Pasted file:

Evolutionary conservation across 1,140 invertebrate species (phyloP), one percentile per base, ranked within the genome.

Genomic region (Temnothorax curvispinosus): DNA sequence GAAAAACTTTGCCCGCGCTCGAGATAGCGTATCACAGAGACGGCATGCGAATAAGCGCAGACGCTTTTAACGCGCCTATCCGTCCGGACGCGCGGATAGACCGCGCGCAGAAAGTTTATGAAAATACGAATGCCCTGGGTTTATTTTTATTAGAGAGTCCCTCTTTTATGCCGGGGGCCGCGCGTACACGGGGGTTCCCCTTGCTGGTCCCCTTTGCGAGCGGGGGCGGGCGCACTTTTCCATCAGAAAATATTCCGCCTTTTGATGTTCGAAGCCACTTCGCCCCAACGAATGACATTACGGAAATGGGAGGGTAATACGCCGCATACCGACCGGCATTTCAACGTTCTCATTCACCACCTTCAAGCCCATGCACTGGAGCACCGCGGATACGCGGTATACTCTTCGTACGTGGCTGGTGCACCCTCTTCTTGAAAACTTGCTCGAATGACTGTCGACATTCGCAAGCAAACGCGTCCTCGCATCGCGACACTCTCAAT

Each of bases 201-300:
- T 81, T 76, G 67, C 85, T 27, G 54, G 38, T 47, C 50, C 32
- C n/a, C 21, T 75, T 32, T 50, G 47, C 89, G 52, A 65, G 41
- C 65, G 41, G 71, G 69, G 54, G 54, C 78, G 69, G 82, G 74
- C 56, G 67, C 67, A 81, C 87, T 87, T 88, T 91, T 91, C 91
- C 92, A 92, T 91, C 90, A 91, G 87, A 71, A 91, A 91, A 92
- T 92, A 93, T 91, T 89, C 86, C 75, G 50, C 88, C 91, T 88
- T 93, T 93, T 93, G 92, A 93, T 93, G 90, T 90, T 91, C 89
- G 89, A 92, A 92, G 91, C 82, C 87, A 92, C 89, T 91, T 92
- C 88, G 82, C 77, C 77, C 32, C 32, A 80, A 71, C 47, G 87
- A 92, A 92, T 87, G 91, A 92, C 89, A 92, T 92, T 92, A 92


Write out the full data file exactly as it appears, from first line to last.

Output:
Evolutionary conservation across 1,140 invertebrate species (phyloP), one percentile per base, ranked within the genome.

Genomic region (Temnothorax curvispinosus): DNA sequence GAAAAACTTTGCCCGCGCTCGAGATAGCGTATCACAGAGACGGCATGCGAATAAGCGCAGACGCTTTTAACGCGCCTATCCGTCCGGACGCGCGGATAGACCGCGCGCAGAAAGTTTATGAAAATACGAATGCCCTGGGTTTATTTTTATTAGAGAGTCCCTCTTTTATGCCGGGGGCCGCGCGTACACGGGGGTTCCCCTTGCTGGTCCCCTTTGCGAGCGGGGGCGGGCGCACTTTTCCATCAGAAAATATTCCGCCTTTTGATGTTCGAAGCCACTTCGCCCCAACGAATGACATTACGGAAATGGGAGGGTAATACGCCGCATACCGACCGGCATTTCAACGTTCTCATTCACCACCTTCAAGCCCATGCACTGGAGCACCGCGGATACGCGGTATACTCTTCGTACGTGGCTGGTGCACCCTCTTCTTGAAAACTTGCTCGAATGACTGTCGACATTCGCAAGCAAACGCGTCCTCGCATCGCGACACTCTCAAT

Each of bases 201-300:
- T 81, T 76, G 67, C 85, T 27, G 54, G 38, T 47, C 50, C 32
- C n/a, C 21, T 75, T 32, T 50, G 47, C 89, G 52, A 65, G 41
- C 65, G 41, G 71, G 69, G 54, G 54, C 78, G 69, G 82, G 74
- C 56, G 67, C 67, A 81, C 87, T 87, T 88, T 91, T 91, C 91
- C 92, A 92, T 91, C 90, A 91, G 87, A 71, A 91, A 91, A 92
- T 92, A 93, T 91, T 89, C 86, C 75, G 50, C 88, C 91, T 88
- T 93, T 93, T 93, G 92, A 93, T 93, G 90, T 90, T 91, C 89
- G 89, A 92, A 92, G 91, C 82, C 87, A 92, C 89, T 91, T 92
- C 88, G 82, C 77, C 77, C 32, C 32, A 80, A 71, C 47, G 87
- A 92, A 92, T 87, G 91, A 92, C 89, A 92, T 92, T 92, A 92